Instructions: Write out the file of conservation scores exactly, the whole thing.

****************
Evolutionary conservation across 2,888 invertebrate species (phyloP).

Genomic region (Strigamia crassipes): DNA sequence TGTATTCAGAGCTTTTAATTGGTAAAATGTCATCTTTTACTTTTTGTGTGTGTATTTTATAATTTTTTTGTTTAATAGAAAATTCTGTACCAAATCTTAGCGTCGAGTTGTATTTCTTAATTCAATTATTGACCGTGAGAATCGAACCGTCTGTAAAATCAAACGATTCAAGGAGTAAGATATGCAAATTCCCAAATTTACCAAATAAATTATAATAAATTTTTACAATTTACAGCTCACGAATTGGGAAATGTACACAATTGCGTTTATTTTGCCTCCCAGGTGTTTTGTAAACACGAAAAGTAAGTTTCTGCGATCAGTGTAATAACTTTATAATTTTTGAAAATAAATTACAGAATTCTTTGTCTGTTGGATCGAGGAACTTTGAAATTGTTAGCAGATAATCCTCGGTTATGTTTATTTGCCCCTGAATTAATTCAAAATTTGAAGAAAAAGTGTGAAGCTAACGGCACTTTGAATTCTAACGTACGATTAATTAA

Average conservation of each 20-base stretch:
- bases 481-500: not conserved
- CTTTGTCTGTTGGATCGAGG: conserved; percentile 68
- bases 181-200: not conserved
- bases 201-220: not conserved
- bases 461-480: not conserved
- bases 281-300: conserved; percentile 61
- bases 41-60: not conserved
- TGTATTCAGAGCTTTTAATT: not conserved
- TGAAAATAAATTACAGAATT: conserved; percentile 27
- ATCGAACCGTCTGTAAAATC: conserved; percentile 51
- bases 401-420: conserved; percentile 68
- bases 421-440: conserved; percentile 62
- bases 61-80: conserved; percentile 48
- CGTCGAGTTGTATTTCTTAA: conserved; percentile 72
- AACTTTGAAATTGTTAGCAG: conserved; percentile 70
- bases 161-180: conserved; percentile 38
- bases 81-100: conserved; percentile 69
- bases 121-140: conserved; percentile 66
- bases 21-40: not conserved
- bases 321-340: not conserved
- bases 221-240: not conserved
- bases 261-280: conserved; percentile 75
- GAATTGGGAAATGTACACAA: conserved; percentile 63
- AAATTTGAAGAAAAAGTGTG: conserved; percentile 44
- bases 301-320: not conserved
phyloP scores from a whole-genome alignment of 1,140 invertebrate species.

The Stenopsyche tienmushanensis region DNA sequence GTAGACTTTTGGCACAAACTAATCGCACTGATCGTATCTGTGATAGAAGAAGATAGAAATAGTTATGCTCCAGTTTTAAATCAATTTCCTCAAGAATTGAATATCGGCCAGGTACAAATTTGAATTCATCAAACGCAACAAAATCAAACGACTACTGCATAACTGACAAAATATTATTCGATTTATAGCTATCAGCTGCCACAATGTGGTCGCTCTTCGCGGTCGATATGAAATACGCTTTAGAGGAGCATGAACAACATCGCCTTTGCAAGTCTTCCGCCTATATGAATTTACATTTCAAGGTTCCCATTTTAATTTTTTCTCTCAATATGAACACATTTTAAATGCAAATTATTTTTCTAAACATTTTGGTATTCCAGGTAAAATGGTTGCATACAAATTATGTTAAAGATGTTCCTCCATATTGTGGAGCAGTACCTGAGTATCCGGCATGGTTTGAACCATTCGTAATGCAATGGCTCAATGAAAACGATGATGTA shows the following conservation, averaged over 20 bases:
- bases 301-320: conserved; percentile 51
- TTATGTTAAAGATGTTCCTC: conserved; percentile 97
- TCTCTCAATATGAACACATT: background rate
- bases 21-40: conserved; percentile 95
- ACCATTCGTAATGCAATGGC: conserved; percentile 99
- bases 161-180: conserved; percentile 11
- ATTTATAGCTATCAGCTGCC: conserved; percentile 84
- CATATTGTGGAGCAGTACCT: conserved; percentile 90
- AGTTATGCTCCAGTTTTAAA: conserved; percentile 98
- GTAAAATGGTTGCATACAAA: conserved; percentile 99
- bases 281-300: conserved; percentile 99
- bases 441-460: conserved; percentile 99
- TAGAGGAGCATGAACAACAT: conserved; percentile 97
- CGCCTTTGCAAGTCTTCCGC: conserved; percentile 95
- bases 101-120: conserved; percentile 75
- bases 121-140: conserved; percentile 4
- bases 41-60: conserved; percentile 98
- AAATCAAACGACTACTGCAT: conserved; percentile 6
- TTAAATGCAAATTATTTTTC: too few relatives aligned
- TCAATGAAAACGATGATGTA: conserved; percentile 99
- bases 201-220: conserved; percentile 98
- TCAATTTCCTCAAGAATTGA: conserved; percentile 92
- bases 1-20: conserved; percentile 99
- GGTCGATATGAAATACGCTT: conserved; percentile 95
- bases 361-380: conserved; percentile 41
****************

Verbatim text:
Evolutionary conservation across 2,888 invertebrate species (phyloP).

Genomic region (Strigamia crassipes): DNA sequence TGTATTCAGAGCTTTTAATTGGTAAAATGTCATCTTTTACTTTTTGTGTGTGTATTTTATAATTTTTTTGTTTAATAGAAAATTCTGTACCAAATCTTAGCGTCGAGTTGTATTTCTTAATTCAATTATTGACCGTGAGAATCGAACCGTCTGTAAAATCAAACGATTCAAGGAGTAAGATATGCAAATTCCCAAATTTACCAAATAAATTATAATAAATTTTTACAATTTACAGCTCACGAATTGGGAAATGTACACAATTGCGTTTATTTTGCCTCCCAGGTGTTTTGTAAACACGAAAAGTAAGTTTCTGCGATCAGTGTAATAACTTTATAATTTTTGAAAATAAATTACAGAATTCTTTGTCTGTTGGATCGAGGAACTTTGAAATTGTTAGCAGATAATCCTCGGTTATGTTTATTTGCCCCTGAATTAATTCAAAATTTGAAGAAAAAGTGTGAAGCTAACGGCACTTTGAATTCTAACGTACGATTAATTAA

Average conservation of each 20-base stretch:
- bases 481-500: not conserved
- CTTTGTCTGTTGGATCGAGG: conserved; percentile 68
- bases 181-200: not conserved
- bases 201-220: not conserved
- bases 461-480: not conserved
- bases 281-300: conserved; percentile 61
- bases 41-60: not conserved
- TGTATTCAGAGCTTTTAATT: not conserved
- TGAAAATAAATTACAGAATT: conserved; percentile 27
- ATCGAACCGTCTGTAAAATC: conserved; percentile 51
- bases 401-420: conserved; percentile 68
- bases 421-440: conserved; percentile 62
- bases 61-80: conserved; percentile 48
- CGTCGAGTTGTATTTCTTAA: conserved; percentile 72
- AACTTTGAAATTGTTAGCAG: conserved; percentile 70
- bases 161-180: conserved; percentile 38
- bases 81-100: conserved; percentile 69
- bases 121-140: conserved; percentile 66
- bases 21-40: not conserved
- bases 321-340: not conserved
- bases 221-240: not conserved
- bases 261-280: conserved; percentile 75
- GAATTGGGAAATGTACACAA: conserved; percentile 63
- AAATTTGAAGAAAAAGTGTG: conserved; percentile 44
- bases 301-320: not conserved
phyloP scores from a whole-genome alignment of 1,140 invertebrate species.

The Stenopsyche tienmushanensis region DNA sequence GTAGACTTTTGGCACAAACTAATCGCACTGATCGTATCTGTGATAGAAGAAGATAGAAATAGTTATGCTCCAGTTTTAAATCAATTTCCTCAAGAATTGAATATCGGCCAGGTACAAATTTGAATTCATCAAACGCAACAAAATCAAACGACTACTGCATAACTGACAAAATATTATTCGATTTATAGCTATCAGCTGCCACAATGTGGTCGCTCTTCGCGGTCGATATGAAATACGCTTTAGAGGAGCATGAACAACATCGCCTTTGCAAGTCTTCCGCCTATATGAATTTACATTTCAAGGTTCCCATTTTAATTTTTTCTCTCAATATGAACACATTTTAAATGCAAATTATTTTTCTAAACATTTTGGTATTCCAGGTAAAATGGTTGCATACAAATTATGTTAAAGATGTTCCTCCATATTGTGGAGCAGTACCTGAGTATCCGGCATGGTTTGAACCATTCGTAATGCAATGGCTCAATGAAAACGATGATGTA shows the following conservation, averaged over 20 bases:
- bases 301-320: conserved; percentile 51
- TTATGTTAAAGATGTTCCTC: conserved; percentile 97
- TCTCTCAATATGAACACATT: background rate
- bases 21-40: conserved; percentile 95
- ACCATTCGTAATGCAATGGC: conserved; percentile 99
- bases 161-180: conserved; percentile 11
- ATTTATAGCTATCAGCTGCC: conserved; percentile 84
- CATATTGTGGAGCAGTACCT: conserved; percentile 90
- AGTTATGCTCCAGTTTTAAA: conserved; percentile 98
- GTAAAATGGTTGCATACAAA: conserved; percentile 99
- bases 281-300: conserved; percentile 99
- bases 441-460: conserved; percentile 99
- TAGAGGAGCATGAACAACAT: conserved; percentile 97
- CGCCTTTGCAAGTCTTCCGC: conserved; percentile 95
- bases 101-120: conserved; percentile 75
- bases 121-140: conserved; percentile 4
- bases 41-60: conserved; percentile 98
- AAATCAAACGACTACTGCAT: conserved; percentile 6
- TTAAATGCAAATTATTTTTC: too few relatives aligned
- TCAATGAAAACGATGATGTA: conserved; percentile 99
- bases 201-220: conserved; percentile 98
- TCAATTTCCTCAAGAATTGA: conserved; percentile 92
- bases 1-20: conserved; percentile 99
- GGTCGATATGAAATACGCTT: conserved; percentile 95
- bases 361-380: conserved; percentile 41